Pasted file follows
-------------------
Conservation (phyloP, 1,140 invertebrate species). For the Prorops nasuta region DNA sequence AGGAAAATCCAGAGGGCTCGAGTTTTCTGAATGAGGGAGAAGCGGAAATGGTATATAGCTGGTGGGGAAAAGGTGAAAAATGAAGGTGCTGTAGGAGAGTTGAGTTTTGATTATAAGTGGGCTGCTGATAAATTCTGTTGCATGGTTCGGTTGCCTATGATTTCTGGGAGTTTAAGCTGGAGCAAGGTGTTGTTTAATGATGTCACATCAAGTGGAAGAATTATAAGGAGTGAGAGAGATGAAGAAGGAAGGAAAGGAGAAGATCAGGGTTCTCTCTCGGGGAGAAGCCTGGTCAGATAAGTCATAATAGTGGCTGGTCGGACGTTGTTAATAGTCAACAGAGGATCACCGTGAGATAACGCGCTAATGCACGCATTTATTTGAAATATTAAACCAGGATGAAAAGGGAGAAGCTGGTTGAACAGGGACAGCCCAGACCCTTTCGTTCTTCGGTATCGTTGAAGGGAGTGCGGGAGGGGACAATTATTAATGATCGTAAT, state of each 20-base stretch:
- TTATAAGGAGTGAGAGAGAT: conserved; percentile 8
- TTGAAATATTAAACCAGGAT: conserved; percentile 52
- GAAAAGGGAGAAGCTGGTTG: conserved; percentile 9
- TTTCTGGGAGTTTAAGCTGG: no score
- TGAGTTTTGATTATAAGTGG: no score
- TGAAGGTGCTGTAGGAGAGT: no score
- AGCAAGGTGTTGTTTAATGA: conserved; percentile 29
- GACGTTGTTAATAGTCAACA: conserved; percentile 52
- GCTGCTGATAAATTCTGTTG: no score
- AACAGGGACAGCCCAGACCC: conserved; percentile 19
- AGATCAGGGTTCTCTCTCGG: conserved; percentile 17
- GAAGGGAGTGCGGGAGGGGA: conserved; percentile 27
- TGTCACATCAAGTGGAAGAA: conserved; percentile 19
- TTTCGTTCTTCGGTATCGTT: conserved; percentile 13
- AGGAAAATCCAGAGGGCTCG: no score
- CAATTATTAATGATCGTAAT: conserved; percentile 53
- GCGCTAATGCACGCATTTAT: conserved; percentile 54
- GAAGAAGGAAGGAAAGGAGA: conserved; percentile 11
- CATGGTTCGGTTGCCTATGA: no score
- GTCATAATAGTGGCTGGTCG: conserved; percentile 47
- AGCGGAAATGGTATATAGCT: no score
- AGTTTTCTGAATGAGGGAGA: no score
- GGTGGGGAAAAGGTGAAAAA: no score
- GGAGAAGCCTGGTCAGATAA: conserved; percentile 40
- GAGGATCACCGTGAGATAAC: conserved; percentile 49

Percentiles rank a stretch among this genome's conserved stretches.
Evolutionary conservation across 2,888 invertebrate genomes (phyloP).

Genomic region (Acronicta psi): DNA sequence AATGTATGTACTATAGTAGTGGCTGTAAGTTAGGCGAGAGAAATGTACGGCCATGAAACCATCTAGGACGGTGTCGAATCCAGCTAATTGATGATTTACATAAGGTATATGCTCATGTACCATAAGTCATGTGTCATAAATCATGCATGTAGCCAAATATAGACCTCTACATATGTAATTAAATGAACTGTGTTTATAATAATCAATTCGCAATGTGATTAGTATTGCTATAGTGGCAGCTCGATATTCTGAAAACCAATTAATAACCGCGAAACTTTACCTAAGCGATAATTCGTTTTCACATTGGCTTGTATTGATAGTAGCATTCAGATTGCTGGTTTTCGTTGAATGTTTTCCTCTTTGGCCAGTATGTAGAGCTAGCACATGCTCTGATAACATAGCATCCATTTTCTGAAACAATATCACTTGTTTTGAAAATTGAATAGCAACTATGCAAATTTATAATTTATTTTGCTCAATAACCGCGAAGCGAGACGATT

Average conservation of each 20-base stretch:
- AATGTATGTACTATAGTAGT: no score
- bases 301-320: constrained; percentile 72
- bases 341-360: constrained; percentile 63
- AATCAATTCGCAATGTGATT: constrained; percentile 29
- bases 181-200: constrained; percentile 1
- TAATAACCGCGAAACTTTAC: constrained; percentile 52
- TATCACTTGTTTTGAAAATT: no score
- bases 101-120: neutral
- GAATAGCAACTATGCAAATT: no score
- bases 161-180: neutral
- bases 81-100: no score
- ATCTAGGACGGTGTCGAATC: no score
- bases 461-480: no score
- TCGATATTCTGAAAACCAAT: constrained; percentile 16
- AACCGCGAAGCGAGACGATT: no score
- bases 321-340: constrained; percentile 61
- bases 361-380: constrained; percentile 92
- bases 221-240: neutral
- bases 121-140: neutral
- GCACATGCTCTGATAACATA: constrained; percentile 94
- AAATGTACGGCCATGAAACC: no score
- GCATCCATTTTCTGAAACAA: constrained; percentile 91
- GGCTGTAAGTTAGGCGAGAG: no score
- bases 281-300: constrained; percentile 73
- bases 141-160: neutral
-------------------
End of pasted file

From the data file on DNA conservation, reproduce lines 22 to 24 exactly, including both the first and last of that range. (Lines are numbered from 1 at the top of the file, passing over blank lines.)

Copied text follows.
- AGCGGAAATGGTATATAGCT: no score
- AGTTTTCTGAATGAGGGAGA: no score
- GGTGGGGAAAAGGTGAAAAA: no score